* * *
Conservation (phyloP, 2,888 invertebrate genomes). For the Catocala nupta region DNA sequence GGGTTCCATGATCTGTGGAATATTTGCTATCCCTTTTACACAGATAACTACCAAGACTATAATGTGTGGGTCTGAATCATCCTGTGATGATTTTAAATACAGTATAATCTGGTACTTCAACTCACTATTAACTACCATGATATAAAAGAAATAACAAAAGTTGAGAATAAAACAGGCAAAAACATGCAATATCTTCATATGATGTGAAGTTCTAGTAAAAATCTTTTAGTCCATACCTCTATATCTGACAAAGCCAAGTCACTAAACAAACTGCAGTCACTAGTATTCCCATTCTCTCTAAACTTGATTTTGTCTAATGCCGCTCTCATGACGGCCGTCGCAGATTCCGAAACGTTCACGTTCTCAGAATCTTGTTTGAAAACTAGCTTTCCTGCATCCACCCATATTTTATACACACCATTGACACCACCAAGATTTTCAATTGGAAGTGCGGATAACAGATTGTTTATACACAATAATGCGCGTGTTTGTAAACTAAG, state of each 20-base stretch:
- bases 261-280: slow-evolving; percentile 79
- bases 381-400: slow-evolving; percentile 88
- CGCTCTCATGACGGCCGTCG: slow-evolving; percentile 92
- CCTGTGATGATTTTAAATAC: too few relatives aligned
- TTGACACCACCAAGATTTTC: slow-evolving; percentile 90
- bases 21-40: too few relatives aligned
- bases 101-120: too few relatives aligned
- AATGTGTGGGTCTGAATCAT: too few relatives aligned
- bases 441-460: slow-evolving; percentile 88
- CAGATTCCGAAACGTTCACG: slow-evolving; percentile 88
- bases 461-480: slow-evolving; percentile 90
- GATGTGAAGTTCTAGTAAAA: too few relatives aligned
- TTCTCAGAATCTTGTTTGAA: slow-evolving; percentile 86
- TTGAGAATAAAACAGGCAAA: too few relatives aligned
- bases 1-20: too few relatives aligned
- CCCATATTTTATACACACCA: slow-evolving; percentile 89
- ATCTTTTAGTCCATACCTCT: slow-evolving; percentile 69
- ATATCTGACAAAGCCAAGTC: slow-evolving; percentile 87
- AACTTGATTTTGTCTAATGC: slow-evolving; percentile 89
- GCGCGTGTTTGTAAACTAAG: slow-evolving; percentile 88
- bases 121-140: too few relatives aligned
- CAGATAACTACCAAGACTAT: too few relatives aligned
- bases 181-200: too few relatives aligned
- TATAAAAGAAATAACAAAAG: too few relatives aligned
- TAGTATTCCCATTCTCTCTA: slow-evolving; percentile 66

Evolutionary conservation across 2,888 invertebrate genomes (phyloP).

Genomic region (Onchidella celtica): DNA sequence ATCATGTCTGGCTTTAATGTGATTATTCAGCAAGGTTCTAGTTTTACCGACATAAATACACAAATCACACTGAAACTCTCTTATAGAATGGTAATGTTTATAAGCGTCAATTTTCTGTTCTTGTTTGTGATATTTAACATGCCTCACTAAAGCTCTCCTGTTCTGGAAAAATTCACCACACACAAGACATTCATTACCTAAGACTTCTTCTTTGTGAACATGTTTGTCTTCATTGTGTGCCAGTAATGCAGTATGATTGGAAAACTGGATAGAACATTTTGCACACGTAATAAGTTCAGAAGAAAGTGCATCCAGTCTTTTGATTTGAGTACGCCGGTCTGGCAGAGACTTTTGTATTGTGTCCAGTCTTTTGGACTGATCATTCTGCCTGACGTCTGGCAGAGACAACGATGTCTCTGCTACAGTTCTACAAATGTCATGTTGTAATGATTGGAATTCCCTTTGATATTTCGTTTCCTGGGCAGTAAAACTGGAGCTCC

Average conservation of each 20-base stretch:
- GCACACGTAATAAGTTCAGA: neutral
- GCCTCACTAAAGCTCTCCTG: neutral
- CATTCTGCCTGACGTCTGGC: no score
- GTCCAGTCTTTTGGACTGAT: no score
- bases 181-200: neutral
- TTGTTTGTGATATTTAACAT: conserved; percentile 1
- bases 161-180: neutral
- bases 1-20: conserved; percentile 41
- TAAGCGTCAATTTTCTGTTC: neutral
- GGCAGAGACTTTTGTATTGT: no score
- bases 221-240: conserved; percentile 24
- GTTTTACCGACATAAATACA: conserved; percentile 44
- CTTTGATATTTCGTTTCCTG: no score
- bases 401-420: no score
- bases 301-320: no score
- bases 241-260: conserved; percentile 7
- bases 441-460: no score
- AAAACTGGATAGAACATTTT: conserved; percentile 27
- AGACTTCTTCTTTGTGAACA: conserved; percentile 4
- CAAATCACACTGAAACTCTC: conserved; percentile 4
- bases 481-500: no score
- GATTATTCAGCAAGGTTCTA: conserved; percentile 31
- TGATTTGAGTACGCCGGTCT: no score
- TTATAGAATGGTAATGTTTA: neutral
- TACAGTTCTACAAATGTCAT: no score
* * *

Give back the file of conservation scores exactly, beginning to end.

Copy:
Conservation (phyloP, 2,888 invertebrate genomes). For the Catocala nupta region DNA sequence GGGTTCCATGATCTGTGGAATATTTGCTATCCCTTTTACACAGATAACTACCAAGACTATAATGTGTGGGTCTGAATCATCCTGTGATGATTTTAAATACAGTATAATCTGGTACTTCAACTCACTATTAACTACCATGATATAAAAGAAATAACAAAAGTTGAGAATAAAACAGGCAAAAACATGCAATATCTTCATATGATGTGAAGTTCTAGTAAAAATCTTTTAGTCCATACCTCTATATCTGACAAAGCCAAGTCACTAAACAAACTGCAGTCACTAGTATTCCCATTCTCTCTAAACTTGATTTTGTCTAATGCCGCTCTCATGACGGCCGTCGCAGATTCCGAAACGTTCACGTTCTCAGAATCTTGTTTGAAAACTAGCTTTCCTGCATCCACCCATATTTTATACACACCATTGACACCACCAAGATTTTCAATTGGAAGTGCGGATAACAGATTGTTTATACACAATAATGCGCGTGTTTGTAAACTAAG, state of each 20-base stretch:
- bases 261-280: slow-evolving; percentile 79
- bases 381-400: slow-evolving; percentile 88
- CGCTCTCATGACGGCCGTCG: slow-evolving; percentile 92
- CCTGTGATGATTTTAAATAC: too few relatives aligned
- TTGACACCACCAAGATTTTC: slow-evolving; percentile 90
- bases 21-40: too few relatives aligned
- bases 101-120: too few relatives aligned
- AATGTGTGGGTCTGAATCAT: too few relatives aligned
- bases 441-460: slow-evolving; percentile 88
- CAGATTCCGAAACGTTCACG: slow-evolving; percentile 88
- bases 461-480: slow-evolving; percentile 90
- GATGTGAAGTTCTAGTAAAA: too few relatives aligned
- TTCTCAGAATCTTGTTTGAA: slow-evolving; percentile 86
- TTGAGAATAAAACAGGCAAA: too few relatives aligned
- bases 1-20: too few relatives aligned
- CCCATATTTTATACACACCA: slow-evolving; percentile 89
- ATCTTTTAGTCCATACCTCT: slow-evolving; percentile 69
- ATATCTGACAAAGCCAAGTC: slow-evolving; percentile 87
- AACTTGATTTTGTCTAATGC: slow-evolving; percentile 89
- GCGCGTGTTTGTAAACTAAG: slow-evolving; percentile 88
- bases 121-140: too few relatives aligned
- CAGATAACTACCAAGACTAT: too few relatives aligned
- bases 181-200: too few relatives aligned
- TATAAAAGAAATAACAAAAG: too few relatives aligned
- TAGTATTCCCATTCTCTCTA: slow-evolving; percentile 66

Evolutionary conservation across 2,888 invertebrate genomes (phyloP).

Genomic region (Onchidella celtica): DNA sequence ATCATGTCTGGCTTTAATGTGATTATTCAGCAAGGTTCTAGTTTTACCGACATAAATACACAAATCACACTGAAACTCTCTTATAGAATGGTAATGTTTATAAGCGTCAATTTTCTGTTCTTGTTTGTGATATTTAACATGCCTCACTAAAGCTCTCCTGTTCTGGAAAAATTCACCACACACAAGACATTCATTACCTAAGACTTCTTCTTTGTGAACATGTTTGTCTTCATTGTGTGCCAGTAATGCAGTATGATTGGAAAACTGGATAGAACATTTTGCACACGTAATAAGTTCAGAAGAAAGTGCATCCAGTCTTTTGATTTGAGTACGCCGGTCTGGCAGAGACTTTTGTATTGTGTCCAGTCTTTTGGACTGATCATTCTGCCTGACGTCTGGCAGAGACAACGATGTCTCTGCTACAGTTCTACAAATGTCATGTTGTAATGATTGGAATTCCCTTTGATATTTCGTTTCCTGGGCAGTAAAACTGGAGCTCC

Average conservation of each 20-base stretch:
- GCACACGTAATAAGTTCAGA: neutral
- GCCTCACTAAAGCTCTCCTG: neutral
- CATTCTGCCTGACGTCTGGC: no score
- GTCCAGTCTTTTGGACTGAT: no score
- bases 181-200: neutral
- TTGTTTGTGATATTTAACAT: conserved; percentile 1
- bases 161-180: neutral
- bases 1-20: conserved; percentile 41
- TAAGCGTCAATTTTCTGTTC: neutral
- GGCAGAGACTTTTGTATTGT: no score
- bases 221-240: conserved; percentile 24
- GTTTTACCGACATAAATACA: conserved; percentile 44
- CTTTGATATTTCGTTTCCTG: no score
- bases 401-420: no score
- bases 301-320: no score
- bases 241-260: conserved; percentile 7
- bases 441-460: no score
- AAAACTGGATAGAACATTTT: conserved; percentile 27
- AGACTTCTTCTTTGTGAACA: conserved; percentile 4
- CAAATCACACTGAAACTCTC: conserved; percentile 4
- bases 481-500: no score
- GATTATTCAGCAAGGTTCTA: conserved; percentile 31
- TGATTTGAGTACGCCGGTCT: no score
- TTATAGAATGGTAATGTTTA: neutral
- TACAGTTCTACAAATGTCAT: no score